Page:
Friday, 25 May 2012

The Revolving Hands


Source: wn.com


S
ome movements found in Karate Kata (traditional routines) can be used directly as methods of physical therapy.

For example, I’ve shown a series of 4 movements from the Kata Tensho, or “revolving hands” to folks who had carpal tunnel syndrome, tennis elbow and other problems with the hands, wrists and forearms. The results have been great.

Tensho is a routine that comes from the Goju Ryu tradition of Okinawan Karate. It’s not a particularly long routine but it’s rich in self defense techniques, breathing practises, internal power methods, “sticky hands”, chi flow, strength building, the building of “root” and the development of mind/body harmony.

Aesthetically, the routine is very beautiful to watch – and to perform.

My main interest today is to concentrate on a series of 4 hand/wrist movements found within Tensho performed first with the right hand, later with the left and still later with both hands.

Why do this? Tensho builds a lot of strength and flexibility in the hands, wrists and forearm. As the translation of Tensho as “revolving hands” implies, the exercise builds up the extensor and flexor muscles in the forearm while at the same time stretching them. That’s the best of both worlds, especially for people who use their hands a lot at work.

Plus the flow of energy (chi) through the arms helps in the healing process of many injuries.


Back of wrist curves up


Let’s begin -

1.  Raise your right hand slowly until the back of the wrist reaches the height of the shoulder. Fingers and thumb come together to a point like the beak of a bird. The back of the wrist is bent upward. The forearm slopes down on a diagonal from the wrist to the elbow.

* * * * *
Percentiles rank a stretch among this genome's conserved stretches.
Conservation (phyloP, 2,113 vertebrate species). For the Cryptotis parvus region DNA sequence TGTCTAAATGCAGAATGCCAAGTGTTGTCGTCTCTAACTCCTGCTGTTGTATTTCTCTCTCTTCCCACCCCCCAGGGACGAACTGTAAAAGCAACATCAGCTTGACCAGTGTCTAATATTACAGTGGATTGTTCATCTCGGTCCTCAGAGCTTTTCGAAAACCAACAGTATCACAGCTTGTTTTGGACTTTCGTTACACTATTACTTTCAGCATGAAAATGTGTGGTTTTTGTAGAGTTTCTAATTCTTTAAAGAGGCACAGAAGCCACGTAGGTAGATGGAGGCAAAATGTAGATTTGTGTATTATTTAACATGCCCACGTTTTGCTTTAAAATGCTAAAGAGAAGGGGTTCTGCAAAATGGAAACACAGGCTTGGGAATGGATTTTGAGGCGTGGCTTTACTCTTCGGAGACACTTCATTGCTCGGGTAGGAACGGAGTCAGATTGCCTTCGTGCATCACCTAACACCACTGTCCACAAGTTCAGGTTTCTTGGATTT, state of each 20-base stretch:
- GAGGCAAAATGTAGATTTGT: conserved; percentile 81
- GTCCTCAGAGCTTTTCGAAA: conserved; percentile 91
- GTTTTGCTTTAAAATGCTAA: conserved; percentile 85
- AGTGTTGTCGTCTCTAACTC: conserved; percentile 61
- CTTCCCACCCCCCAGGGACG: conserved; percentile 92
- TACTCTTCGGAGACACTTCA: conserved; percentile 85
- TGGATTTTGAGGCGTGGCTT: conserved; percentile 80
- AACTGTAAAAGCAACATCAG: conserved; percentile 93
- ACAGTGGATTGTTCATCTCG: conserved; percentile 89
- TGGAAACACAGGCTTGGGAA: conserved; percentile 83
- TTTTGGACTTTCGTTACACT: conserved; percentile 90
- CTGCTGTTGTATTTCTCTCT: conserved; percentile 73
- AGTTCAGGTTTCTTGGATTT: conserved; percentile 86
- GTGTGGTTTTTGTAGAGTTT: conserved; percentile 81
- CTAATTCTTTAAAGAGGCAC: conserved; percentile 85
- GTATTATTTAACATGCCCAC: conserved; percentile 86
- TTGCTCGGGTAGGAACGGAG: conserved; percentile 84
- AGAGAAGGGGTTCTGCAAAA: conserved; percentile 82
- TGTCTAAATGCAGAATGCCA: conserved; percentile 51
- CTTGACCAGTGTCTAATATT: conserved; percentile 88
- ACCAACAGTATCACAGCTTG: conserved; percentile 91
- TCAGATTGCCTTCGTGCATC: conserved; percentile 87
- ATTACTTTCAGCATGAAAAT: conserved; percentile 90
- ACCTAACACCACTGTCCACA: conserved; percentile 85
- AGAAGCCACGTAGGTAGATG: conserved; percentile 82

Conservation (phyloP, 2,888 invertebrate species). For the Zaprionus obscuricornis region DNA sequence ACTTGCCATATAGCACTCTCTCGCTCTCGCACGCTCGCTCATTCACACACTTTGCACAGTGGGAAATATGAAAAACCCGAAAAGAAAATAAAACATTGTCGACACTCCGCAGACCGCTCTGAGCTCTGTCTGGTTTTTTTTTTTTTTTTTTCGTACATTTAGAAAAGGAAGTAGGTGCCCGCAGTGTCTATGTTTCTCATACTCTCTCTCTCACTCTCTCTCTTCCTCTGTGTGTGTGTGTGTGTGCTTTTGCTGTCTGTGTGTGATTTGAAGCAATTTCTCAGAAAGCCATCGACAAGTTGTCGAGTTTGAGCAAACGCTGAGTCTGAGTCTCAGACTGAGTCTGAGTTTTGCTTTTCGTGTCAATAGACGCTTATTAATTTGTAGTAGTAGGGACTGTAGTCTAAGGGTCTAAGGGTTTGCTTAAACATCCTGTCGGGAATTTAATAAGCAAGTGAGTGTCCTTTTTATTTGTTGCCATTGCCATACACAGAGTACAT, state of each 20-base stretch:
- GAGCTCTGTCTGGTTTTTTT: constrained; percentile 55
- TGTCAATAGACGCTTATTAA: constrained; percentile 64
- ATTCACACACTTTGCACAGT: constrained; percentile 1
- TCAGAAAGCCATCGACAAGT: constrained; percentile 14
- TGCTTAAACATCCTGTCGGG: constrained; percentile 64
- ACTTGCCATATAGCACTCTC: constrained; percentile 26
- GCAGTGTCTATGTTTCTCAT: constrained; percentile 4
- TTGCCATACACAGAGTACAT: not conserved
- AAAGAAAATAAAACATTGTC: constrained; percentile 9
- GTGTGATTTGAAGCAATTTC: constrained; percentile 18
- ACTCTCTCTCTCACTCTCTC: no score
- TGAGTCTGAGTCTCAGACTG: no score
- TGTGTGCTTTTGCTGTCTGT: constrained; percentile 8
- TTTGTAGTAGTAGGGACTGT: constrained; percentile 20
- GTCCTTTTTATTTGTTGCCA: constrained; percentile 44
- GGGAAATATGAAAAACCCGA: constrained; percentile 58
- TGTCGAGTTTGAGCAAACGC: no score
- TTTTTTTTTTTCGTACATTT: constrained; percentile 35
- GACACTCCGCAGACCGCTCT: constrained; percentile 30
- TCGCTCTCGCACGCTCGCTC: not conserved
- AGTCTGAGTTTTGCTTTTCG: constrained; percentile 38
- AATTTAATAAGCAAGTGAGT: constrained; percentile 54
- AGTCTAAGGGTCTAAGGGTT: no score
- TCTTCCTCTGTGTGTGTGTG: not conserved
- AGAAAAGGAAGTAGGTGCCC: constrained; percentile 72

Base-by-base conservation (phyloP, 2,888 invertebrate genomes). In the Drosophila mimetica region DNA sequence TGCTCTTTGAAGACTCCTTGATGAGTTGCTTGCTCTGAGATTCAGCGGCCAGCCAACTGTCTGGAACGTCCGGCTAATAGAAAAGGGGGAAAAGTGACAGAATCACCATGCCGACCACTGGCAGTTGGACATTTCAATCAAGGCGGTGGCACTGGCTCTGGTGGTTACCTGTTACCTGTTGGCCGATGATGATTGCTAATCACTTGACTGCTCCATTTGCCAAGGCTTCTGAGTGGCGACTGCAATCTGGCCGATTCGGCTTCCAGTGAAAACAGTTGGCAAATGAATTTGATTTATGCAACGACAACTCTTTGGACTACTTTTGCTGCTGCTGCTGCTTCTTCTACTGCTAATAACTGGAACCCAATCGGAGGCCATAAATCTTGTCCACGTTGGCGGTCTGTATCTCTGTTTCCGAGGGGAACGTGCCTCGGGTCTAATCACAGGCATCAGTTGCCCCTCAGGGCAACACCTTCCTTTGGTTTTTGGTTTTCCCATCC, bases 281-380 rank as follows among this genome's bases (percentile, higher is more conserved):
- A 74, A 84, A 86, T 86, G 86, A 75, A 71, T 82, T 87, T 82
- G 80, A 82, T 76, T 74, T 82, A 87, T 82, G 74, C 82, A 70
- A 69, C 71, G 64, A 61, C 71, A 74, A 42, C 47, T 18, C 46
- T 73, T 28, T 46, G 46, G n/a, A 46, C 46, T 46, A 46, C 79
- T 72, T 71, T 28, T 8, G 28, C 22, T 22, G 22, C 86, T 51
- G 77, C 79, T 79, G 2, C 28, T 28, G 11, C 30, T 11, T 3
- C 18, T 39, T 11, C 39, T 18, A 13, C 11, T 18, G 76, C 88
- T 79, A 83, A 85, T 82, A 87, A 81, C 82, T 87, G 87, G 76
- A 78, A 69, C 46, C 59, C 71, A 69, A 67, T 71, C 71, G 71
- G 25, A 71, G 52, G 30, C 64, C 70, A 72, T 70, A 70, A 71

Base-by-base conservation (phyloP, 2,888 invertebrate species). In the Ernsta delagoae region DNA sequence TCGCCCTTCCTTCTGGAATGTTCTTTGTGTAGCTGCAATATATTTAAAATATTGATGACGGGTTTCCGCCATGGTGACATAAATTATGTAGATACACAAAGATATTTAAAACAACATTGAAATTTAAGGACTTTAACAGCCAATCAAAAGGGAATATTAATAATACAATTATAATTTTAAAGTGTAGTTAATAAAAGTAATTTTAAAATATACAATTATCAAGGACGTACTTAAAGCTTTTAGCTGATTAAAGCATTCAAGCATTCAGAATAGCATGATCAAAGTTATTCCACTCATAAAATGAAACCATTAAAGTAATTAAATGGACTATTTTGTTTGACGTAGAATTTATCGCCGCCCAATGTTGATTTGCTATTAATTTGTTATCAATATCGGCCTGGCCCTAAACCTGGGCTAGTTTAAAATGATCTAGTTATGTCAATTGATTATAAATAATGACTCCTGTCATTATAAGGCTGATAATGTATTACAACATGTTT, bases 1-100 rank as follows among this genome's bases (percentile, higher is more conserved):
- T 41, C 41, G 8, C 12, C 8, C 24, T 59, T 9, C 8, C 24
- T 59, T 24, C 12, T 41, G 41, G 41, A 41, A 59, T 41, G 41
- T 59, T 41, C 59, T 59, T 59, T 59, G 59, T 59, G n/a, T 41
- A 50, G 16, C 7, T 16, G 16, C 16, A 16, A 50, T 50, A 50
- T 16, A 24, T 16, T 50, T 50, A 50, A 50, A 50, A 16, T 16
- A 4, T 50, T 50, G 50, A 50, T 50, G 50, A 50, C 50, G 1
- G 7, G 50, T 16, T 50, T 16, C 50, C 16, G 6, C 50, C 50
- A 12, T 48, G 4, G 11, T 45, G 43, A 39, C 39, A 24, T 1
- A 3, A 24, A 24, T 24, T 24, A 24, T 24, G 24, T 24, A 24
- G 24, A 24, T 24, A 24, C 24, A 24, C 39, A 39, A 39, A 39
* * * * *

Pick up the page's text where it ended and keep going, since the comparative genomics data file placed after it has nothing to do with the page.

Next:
Inhale very slowly as you raise your hand to this position. People do this move with various degree of tension, some with very strong, very pronounced tension in the arms, others with a medium to light degree of tension.

I prefer a light approach. (I find this to be less stressful on the cardio-vascular system).


Edge of hand comes down

2.  Next, the hand  “rolls” down, so that the edge of the hand faces the ground (like a Karate “chop”) and the fingers point upward.

Exhale deeply and slowly as you move the hand down from position #1 through to position #2.


Back of wrist curves out to the side



3.  Now curve the back of the right wrist sideways to the right. I like to keep the elbow in close. This produces more of a stretch in the wrist. The little finger side of the hand  is parallel to the floor.

Inhale slowly as you perform this movement.


Inside of wrist curves inward

4.  Lastly, bend the inside of the right wrist and move it back toward the centre. The palm faces out to the front, the fingers point toward the right. (This is a great stretch for the carpal tunnel area!).

Exhale slowly as you perform this movement.

5.  You can repeat this 4 step series as many times as you want with the right hand then switch over to the left hand. It’s the same with the left hand except that movement #3 swings out to the left rather than to the right.

6.  Finally combine both hands – up, down, sideways (back of the left wrist out to the left…the back of the right wrist out to the right) and then the insides of both wrists roll back to the centre.

Try this sequence and if you like it, make it a staple exercise for wrist strength and flexibility.

Tomorrow, I plan to post a clip of the entire Kata performed by Sensei Morio Higaonna. It’s a dynamic and powerful performance of traditional Karate. I hope that you will enjoy watching it!




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